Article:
when science meets nature
Public studies on ingredientsAnimal Study, Bacterial, Human In Vitro, Human Study, In Vitro Study.
Trametes versicolor - CORIOLUS VERSICOLOR
Research & Studies
Medicinal Mushrooms: Health Professional Version
PDQ Integrative, Alternative, and Complementary Therapies Editorial BoardIn: PDQ Cancer Information Summaries [Internet]. Bethesda (MD): National Cancer Institute (US); 2002.2022 Jun 7.
This PDQ cancer information summary for health professionals provides comprehensive, peer-reviewed, evidence-based information about the use of medicinal mushrooms in the treatment of people with cancer. It is intended as a resource to inform and assist clinicians in the care of their patients. It does not provide formal guidelines or recommendations for making health care decisions.
This summary is reviewed regularly and updated as necessary by the PDQ Integrative, Alternative, and Complementary Therapies Editorial Board, which is editorially independent of the National Cancer Institute (NCI). The summary reflects an independent review of the literature and does not represent a policy statement of NCI or the National Institutes of Health (NIH).
Keywords: Coriolus versicolor; Ganoderma; Lingzhi; mushrooms; Reishi; Trametes versicolor; Turkey Tail.
Trametes versicolor (Turkey Tail Mushrooms) and the Treatment of Breast Cancer
Keywords: Trametes versicolor; beta-glucans; breast cancer; turkey tail mushrooms.
The mycelium of the Trametes versicolor (Turkey tail) mushroom and its fermented substrate each show potent and complementary immune activating properties in vitro.
Background: The medicinal mushroom Trametes versicolor (Tv, Turkey Tail) is often prepared for consumption as a powder from the fungal mycelium and the fermented substrate on which it grew. The goal for this study was to evaluate the immune-modulating properties of the mycelium versus the fermented substrate, to document whether an important part of the immune-activating effects resides in the metabolically fermented substrate.
Methods: Tv mycelium was cultured on rice flour. The mycelium and the fermented substrate were mechanically separated, dried, and milled. The initial substrate served as a control. Aqueous fractions were extracted and passed through 0.22-μm filters. The remaining solids were passed through homogenization spin columns without filtration. The aqueous and solid fractions of the initial substrate (IS), the fermented substrate (FS), and the Trametes versicolor mycelium (TvM) were tested for immune-activating and modulating activities on human peripheral blood mononuclear cell cultures, to examine expression of the CD69 activation marker on lymphocytes versus monocytes, and on the T, NKT, and NK lymphocyte subsets. Culture supernatants were tested for cytokines using Luminex arrays.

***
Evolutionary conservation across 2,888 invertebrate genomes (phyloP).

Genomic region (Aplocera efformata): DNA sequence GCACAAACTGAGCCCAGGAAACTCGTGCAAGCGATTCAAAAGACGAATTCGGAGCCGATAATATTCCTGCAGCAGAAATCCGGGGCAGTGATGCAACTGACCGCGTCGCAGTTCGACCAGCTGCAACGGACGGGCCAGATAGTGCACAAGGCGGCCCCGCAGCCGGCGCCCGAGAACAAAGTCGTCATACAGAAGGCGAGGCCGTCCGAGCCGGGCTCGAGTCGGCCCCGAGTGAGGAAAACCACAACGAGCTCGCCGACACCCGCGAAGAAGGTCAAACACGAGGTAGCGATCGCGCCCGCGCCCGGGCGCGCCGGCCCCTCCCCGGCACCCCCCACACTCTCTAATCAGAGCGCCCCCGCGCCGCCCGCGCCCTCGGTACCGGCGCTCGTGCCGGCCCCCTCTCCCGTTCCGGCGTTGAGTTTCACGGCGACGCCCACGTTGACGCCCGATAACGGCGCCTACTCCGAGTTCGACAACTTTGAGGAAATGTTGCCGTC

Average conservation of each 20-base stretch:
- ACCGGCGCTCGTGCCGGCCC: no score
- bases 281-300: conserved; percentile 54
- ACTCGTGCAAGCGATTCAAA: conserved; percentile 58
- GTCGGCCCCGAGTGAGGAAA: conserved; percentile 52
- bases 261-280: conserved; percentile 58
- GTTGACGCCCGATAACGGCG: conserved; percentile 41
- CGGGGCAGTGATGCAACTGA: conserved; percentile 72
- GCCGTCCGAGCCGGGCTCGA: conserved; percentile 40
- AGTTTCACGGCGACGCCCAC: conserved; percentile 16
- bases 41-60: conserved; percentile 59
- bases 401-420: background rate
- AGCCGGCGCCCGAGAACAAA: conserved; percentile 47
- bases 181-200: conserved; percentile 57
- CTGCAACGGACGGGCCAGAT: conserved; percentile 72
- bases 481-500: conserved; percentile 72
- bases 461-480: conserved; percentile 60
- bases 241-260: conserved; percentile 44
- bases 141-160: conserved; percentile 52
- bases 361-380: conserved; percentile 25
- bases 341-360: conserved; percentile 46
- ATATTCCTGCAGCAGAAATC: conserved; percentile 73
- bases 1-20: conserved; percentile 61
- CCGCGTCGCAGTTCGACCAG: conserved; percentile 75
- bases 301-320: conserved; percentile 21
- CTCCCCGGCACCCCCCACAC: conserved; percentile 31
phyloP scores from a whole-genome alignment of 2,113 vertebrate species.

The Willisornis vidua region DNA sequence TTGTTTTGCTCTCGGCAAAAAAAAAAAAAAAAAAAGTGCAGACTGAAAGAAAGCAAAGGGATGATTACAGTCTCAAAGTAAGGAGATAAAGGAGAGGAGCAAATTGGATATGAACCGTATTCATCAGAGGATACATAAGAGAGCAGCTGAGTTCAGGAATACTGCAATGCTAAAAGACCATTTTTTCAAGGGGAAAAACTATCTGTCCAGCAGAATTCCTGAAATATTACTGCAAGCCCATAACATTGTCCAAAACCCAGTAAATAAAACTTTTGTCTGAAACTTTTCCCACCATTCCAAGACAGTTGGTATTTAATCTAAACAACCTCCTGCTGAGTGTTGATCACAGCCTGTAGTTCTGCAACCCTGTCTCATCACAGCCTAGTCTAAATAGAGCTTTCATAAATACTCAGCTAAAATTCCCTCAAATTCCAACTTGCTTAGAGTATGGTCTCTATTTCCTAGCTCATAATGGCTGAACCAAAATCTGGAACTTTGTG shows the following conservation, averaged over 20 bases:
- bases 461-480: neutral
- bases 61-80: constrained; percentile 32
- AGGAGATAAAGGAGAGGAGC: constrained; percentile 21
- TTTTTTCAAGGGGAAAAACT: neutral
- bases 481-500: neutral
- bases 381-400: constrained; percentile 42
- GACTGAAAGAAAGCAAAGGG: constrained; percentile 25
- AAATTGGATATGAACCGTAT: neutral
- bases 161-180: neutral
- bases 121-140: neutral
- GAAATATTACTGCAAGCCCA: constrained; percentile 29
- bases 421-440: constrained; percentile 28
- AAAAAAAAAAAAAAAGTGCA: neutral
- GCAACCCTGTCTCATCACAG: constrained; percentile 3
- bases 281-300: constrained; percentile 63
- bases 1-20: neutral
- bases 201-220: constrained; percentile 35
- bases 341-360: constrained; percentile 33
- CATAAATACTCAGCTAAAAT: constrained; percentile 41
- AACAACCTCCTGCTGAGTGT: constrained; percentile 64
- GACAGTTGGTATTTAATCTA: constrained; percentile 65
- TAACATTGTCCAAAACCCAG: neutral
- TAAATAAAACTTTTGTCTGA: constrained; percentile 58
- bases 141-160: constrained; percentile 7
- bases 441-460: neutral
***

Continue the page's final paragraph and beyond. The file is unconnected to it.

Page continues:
Results: Both aqueous and solid fractions of TvM triggered robust induction of CD69 on lymphocytes and monocytes, whereas FS only triggered minor induction of CD69, and IS had no activating effect. The aqueous extract of TvM had stronger activating effects than the solid fraction. In contrast, the solid fraction of IS triggered a reduction in CD69, below levels on untreated cells. Both aqueous and solid fractions of FS triggered large and dose-dependent increases in immune-activating pro-inflammatory cytokines (IL-2, IL-6), anti-inflammatory cytokines Interleukin-1 receptor antagonist (IL-1ra) and Interleukin-10 (IL-10), anti-viral cytokines interferon-gamma (IFN-γ) and Macrophage Inflammatory Protein-alpha (MIP-1α), as well as Granulocyte-Colony Stimulating Factor (G-CSF) and Interleukin-8 (IL-8). TvM triggered more modest cytokine increases. The aqueous extract of IS showed no effects, whereas the solid fraction showed modest effects on induction of cytokines and growth factors.
Conclusion: The results demonstrated that the immune-activating bioactivity of a mycelial-based medicinal mushroom preparation is a combination of the mycelium itself (including insoluble beta-glucans, and also water-soluble components), and the highly bioactive, metabolically fermented substrate, not present in the initial substrate.
Keywords: Anti-inflammatory; CD69; Cytokines; Immune modulation.
PubMed comprises more than 28 million citations for biomedical literature from MEDLINE, life science journals, and online books.
There are 1144 on Agaricus blazei.
HEALTH BENEFITS OF MEDICINAL MUSHROOMS
While much attention in recent years has focused on various immunological and anti-cancer properties of certain mushrooms, they also offer other potentially important health benefits, including antioxidants, anti-hypertensive and cholesterol-lowering properties, liver protection, as well as anti-inflammatory, anti-diabetic, anti-viral and anti-microbial properties. These properties have attracted the interest of many pharmaceutical companies, which are viewing the medicinal mushroom as a rich source of innovative biomedical molecules.